By Christine Darg, Jerusalem Channel
A prophetic prelude to the Levitical Fall Festivals was held this week on the day that the rabbinic sages believe was Creation Day on the Hebrew calendar: it was a Creation Concert staged near the Temple Mount complete with shofar blowers and trumpeters on the Old City ramparts, an orchestra and an amazing sound and light show that was broadcast by CBN News and other agencies worldwide.
Sunday evening the Fall Feasts of the Lord begin: Rosh Hashanah – biblically the Day of the Blowing , Yom Kippur – the Day of Atonements, and then Succot – the Feast of Tabernacles, as per Leviticus 23:23-44. In 23:2the Hebrew for “feasts” is moedi’im, which actually means an appointed time to meet. Thus God is expecting His people to meet with Him.
Bible teacher Dr. Richard Booker wrote to me today, “As we see events unfolding in our world today, we can be certain that we are living in the prophetic season of the tenth blessing in the Amidah, the ancient Jewish prayer,
“Sound the great shofar for our freedom, raise the banner to gather our exiles andgather us together from the four corners of the earth. Blessed are You, HASHEM, whogathers in the dispersed of His people Israel.”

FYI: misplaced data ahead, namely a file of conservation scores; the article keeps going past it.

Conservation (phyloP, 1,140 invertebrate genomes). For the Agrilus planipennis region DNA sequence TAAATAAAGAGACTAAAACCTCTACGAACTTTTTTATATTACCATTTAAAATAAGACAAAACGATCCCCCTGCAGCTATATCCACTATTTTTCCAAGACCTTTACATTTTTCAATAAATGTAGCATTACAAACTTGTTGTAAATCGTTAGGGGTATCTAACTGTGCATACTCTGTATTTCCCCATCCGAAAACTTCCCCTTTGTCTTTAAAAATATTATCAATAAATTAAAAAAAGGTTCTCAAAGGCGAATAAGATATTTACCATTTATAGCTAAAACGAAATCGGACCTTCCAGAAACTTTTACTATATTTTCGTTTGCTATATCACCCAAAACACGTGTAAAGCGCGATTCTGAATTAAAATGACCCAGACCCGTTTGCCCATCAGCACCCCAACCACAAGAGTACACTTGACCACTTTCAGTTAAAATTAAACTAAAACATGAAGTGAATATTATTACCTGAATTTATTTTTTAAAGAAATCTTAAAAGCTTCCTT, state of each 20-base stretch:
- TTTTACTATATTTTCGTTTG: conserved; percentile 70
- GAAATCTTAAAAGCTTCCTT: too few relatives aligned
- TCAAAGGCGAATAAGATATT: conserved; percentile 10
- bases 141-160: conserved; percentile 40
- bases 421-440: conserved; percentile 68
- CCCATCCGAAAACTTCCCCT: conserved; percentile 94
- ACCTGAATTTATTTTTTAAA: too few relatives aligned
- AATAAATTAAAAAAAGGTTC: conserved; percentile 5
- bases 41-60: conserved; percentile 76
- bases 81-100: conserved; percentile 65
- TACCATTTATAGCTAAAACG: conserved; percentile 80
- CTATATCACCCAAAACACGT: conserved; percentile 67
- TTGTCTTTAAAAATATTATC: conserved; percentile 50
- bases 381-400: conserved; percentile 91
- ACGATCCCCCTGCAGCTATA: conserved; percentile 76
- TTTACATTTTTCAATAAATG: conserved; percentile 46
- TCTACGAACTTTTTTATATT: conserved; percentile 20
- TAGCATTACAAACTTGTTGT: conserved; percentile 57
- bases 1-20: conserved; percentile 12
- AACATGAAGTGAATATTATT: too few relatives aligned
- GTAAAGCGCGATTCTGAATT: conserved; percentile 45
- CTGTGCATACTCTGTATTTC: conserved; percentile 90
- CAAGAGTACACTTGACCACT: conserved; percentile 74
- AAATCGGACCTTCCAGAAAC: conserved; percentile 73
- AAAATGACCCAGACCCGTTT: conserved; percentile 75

The Sanhedrin concert was the “coming out party,” dress rehearsal for the big event next year. This year they spent over $250,000 and next year they will spend ten times as much. CBN and Sid Roth’s Middle Eastern TV covered it live, and it was webcast, but I understand the technical stuff had kinks to work out. Very small invited crowd of about 1,000, but it included ambassadors and government delegations from Mexico, Honduras, Guatemala and Columbia. Those groups are apparently on board with the idea of a new United Nations being located in Jerusalem, and they publicly signed a document to that effect.
The Sanhedrin secured an amazing location at the Davidson Center archeological dig, perpendicular to the Wailing Wall, directly below the Dome of the Rock.
A huge orchestra was seated in a prop that resembled Noah’s ark and with all-male choir. Eight “Priests” stood on the stone ramparts with traditional robes, shofar and silver trumpets. Four of the top cantors in Israel sang with amazing effect. And a state of the art, light and sound projected images onto the ancient stone walls, creating an entirely other-worldly scene.
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